• No browser properly implements the Markup Language. Further, too many people think they are 'developers' because they coded some little scripts inside the marked up document. Or some big ugly script, frighteningly.

    • by Mondor (704672)

      No, they are saying, that the most recent version will be supported. If it will be MSIE 13, then 11 and 12 won't be supported anymore. Isn't it the same with, say, Chrome? Just asking.

  • they might as well (Score:3, Insightful)

    by FudRucker (866063) on Thursday August 07, 2014 @11:43PM (#47628067)
    since they have not been able to secure Internet Explorer at all for years when they did claim to maintain and have support for it

    http://en.wikipedia.org/wiki/C... [wikipedia.org]
    • Re: (Score:3, Informative)

      by LordLimecat (1103839)

      Wow, using a 15 day old build of firefox to assert that IE is terribly insecure (because it has an unpatched vuln).

      Of course, you couldnt have made this post 15 days ago, because the score would have been "1 unpatched for IE11, 11 unpatched for mozilla [mozilla.org]"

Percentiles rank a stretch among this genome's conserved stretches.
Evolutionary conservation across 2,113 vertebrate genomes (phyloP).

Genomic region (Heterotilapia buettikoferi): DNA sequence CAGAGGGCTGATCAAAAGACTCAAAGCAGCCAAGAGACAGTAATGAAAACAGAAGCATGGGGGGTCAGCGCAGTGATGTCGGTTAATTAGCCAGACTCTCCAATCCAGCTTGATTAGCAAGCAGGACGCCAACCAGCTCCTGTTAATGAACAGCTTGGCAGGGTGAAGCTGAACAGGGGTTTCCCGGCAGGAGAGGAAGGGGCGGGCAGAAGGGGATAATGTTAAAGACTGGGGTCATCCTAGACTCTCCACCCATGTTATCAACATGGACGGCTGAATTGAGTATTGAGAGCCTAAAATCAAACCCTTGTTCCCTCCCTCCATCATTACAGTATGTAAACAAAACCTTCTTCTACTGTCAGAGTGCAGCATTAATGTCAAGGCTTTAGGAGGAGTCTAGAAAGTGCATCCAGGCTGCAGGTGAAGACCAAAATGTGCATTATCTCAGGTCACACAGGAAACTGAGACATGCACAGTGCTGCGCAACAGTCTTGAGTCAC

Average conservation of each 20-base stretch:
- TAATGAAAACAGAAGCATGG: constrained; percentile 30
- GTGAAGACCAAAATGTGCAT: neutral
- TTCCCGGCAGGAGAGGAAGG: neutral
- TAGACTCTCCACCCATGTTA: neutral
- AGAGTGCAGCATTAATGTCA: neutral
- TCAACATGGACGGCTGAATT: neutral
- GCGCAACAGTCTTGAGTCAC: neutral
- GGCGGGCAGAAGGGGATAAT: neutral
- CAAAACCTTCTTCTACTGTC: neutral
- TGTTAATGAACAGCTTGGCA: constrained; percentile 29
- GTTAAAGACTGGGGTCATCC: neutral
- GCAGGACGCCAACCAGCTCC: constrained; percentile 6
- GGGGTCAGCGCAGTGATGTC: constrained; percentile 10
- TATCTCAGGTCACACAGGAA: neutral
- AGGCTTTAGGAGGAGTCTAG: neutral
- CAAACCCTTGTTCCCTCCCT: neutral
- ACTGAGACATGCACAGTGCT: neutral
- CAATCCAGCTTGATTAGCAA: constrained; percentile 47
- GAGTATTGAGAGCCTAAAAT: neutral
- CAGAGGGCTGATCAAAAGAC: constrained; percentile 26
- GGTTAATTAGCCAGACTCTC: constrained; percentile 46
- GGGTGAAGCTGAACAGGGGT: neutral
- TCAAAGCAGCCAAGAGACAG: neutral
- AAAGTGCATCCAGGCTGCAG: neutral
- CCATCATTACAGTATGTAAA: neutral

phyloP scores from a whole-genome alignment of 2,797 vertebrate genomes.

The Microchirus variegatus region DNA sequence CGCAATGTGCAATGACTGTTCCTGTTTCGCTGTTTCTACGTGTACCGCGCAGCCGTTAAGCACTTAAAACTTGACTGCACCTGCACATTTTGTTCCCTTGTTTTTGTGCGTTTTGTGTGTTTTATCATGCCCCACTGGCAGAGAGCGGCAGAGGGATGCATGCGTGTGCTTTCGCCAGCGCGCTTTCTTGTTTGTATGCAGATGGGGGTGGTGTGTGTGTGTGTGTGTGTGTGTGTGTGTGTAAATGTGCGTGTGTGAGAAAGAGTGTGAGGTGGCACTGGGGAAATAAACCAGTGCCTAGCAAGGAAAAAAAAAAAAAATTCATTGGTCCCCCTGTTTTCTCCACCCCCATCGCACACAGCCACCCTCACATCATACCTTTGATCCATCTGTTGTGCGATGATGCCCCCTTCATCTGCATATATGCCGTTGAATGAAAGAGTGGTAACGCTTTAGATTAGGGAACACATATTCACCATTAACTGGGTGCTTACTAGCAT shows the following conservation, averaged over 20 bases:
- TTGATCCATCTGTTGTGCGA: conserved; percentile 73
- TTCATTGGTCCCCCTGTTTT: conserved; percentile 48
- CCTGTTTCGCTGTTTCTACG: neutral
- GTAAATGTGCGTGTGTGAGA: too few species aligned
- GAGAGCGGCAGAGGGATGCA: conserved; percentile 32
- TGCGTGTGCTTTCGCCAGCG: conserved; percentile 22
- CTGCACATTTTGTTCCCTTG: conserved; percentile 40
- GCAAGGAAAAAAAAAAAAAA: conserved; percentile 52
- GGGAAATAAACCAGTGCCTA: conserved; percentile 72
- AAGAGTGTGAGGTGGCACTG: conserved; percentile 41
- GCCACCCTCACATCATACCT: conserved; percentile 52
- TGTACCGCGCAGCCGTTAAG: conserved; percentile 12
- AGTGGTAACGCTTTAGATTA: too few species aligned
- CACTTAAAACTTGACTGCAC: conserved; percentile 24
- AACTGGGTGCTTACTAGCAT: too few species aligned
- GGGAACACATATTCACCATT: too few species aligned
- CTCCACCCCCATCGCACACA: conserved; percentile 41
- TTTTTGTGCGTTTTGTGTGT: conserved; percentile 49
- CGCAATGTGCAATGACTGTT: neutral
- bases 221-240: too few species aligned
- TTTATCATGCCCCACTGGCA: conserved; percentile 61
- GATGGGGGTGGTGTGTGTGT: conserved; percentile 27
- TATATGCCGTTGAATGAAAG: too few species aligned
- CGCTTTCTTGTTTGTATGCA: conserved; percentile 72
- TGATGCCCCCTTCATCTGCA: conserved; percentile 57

IE isnt the greatest security-wise, but Id probably trust it over Firefox these days.

      • by Z00L00K (682162)

        If you can make IE work that is - today it doesn't even work well with M$ services.

        • by mpe (36238)
          If you can make IE work that is - today it doesn't even work well with M$ services.

          Using IE8 or IE9 often appears to be an effective workaround here. For some reason webmail appears especially troublesome with IE10 and IE11.
          • Webmail?